Why We Love Mind Maps

Nonprofits often wonder how we begin our process making videos, especially since multiple departments often have to work in tandem.    We definitely start with an information gathering meeting where a slice of people are present — it may include representation from marketing, giving, outreach, and programming.  Usually the most helpful people are the ones that have actually been in contact with those receiving help.  Once we have these people gathered in a room, we are able to work together to draw a picture of the nonprofit organization — a mind map.

Mind maps look similar to family trees, except that they use values, objectives and ideas to answer the question, “Who are we?”.  Drawing simple icons or stick figures is extremely helpful in this process, because it simplifies the entire picture and activates the other side of the brain.  As people look at what is being drawn, the images may trigger other thoughts that add more meaning.  It’s also refreshing as most people are used to PowerPoint slides and lectures. We prefer to have the people at the table do the drawing because it leads to a more open conversation.  However, in some cases where the group is more rigid, it can also work to have those leading the meeting do the drawing.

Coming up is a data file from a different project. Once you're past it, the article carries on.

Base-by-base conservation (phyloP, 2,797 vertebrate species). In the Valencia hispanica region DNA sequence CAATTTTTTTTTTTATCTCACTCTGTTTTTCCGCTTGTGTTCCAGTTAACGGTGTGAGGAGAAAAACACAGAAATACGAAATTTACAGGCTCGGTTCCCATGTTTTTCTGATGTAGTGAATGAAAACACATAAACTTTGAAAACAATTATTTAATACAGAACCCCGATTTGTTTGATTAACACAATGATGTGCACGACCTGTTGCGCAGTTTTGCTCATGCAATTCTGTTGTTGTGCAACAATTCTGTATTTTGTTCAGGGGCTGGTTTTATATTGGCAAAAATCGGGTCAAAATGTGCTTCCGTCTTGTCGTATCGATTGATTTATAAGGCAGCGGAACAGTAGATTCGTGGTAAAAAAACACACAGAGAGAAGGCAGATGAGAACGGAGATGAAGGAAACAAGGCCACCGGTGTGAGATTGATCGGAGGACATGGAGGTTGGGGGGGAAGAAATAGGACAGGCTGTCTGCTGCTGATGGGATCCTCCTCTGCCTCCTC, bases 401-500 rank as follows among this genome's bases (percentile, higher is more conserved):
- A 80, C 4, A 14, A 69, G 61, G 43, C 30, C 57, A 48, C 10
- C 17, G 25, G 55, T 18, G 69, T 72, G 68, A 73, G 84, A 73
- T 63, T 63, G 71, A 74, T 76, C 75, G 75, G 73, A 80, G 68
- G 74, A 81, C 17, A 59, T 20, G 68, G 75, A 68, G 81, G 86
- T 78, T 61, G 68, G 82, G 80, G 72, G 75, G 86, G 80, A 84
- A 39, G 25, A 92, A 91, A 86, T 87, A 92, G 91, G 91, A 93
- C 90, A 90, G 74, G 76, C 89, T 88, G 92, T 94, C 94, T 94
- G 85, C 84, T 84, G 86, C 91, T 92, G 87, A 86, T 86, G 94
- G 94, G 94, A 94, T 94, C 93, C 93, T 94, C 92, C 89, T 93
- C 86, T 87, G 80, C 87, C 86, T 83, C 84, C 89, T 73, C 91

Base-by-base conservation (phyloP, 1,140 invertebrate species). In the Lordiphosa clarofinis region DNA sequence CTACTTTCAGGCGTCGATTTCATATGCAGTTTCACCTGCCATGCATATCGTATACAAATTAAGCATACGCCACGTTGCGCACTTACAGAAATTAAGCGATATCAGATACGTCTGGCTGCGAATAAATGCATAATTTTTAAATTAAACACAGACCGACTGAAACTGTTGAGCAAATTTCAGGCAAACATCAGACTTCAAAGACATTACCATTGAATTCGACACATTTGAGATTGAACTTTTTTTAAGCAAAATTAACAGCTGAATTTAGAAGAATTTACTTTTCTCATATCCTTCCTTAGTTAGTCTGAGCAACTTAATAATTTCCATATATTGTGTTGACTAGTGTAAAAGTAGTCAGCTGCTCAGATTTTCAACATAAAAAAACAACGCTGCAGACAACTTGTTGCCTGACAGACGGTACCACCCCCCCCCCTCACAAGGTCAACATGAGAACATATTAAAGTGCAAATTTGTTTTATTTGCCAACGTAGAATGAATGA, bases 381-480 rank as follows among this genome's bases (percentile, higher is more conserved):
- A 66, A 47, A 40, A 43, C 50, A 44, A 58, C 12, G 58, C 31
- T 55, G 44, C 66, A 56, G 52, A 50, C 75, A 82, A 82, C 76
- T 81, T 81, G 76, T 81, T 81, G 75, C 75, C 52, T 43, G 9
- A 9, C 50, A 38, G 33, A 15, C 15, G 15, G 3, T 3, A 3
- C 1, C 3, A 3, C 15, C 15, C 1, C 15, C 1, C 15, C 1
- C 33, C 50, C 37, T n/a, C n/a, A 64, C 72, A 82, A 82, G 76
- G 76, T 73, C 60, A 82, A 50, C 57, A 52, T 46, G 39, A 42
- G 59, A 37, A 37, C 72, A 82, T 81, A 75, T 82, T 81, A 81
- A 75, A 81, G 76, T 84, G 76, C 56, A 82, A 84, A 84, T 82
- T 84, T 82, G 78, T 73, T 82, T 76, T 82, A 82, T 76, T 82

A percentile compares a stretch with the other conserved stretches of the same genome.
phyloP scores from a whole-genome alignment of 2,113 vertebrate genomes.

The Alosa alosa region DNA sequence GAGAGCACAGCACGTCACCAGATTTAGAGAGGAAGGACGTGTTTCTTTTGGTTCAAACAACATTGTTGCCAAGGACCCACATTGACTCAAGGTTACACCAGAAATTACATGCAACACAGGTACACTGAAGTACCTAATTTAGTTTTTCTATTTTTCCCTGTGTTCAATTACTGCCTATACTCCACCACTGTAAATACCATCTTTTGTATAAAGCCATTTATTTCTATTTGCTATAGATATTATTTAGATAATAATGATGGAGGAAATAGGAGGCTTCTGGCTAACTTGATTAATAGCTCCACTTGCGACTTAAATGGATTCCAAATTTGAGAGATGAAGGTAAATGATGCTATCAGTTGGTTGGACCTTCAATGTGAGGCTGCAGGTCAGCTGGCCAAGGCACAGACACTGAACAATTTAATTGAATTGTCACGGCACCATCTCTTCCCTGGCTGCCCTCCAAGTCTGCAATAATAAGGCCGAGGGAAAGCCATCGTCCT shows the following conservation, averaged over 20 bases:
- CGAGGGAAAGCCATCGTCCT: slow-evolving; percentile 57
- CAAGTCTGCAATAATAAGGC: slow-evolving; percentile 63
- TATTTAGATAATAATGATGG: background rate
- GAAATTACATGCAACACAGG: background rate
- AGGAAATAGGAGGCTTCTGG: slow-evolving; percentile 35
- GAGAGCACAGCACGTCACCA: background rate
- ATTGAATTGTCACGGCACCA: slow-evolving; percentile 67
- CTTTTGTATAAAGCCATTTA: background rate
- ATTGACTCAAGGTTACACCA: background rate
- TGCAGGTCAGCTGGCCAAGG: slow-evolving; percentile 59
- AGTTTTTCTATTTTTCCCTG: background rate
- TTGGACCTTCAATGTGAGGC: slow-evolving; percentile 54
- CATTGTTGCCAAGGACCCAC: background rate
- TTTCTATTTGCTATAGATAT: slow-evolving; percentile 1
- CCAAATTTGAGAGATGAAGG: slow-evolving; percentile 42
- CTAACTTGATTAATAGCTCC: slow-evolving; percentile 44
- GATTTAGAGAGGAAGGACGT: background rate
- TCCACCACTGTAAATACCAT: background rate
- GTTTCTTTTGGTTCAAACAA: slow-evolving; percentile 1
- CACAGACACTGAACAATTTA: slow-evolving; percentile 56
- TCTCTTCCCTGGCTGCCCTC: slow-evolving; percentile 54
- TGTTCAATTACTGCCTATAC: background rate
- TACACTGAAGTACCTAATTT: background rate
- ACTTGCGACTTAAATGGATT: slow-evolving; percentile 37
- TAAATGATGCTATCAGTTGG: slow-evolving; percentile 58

This technique is just one of many used in creative problem solving, and we feel that every video starts with a problem.   For a nonprofit it may be, “How do we explain our program?” or “How do we get buy-in from our constituents?”.   By the end of the session, both parties get something out of the process.  For us, we are able to have a quick snapshot of the nonprofit, which will lead us directly into the next step of creating concepts or pitches for the video.  For the nonprofit, they now have a different global look at their organization — one that they rarely take the time to create themselves.  We realize that most people may laugh when they see kid-like drawings, so we take the time to make a fancier version by re-creating it in a mind map program.  There are several nice ones on the market, including free app’s for phones.  Once printed out, the mind maps become great one-pagers for Board meetings and employee/volunteer trainings.  So, if you haven’t already given it a try, do a little experiment at your next meeting and let us know how it works out.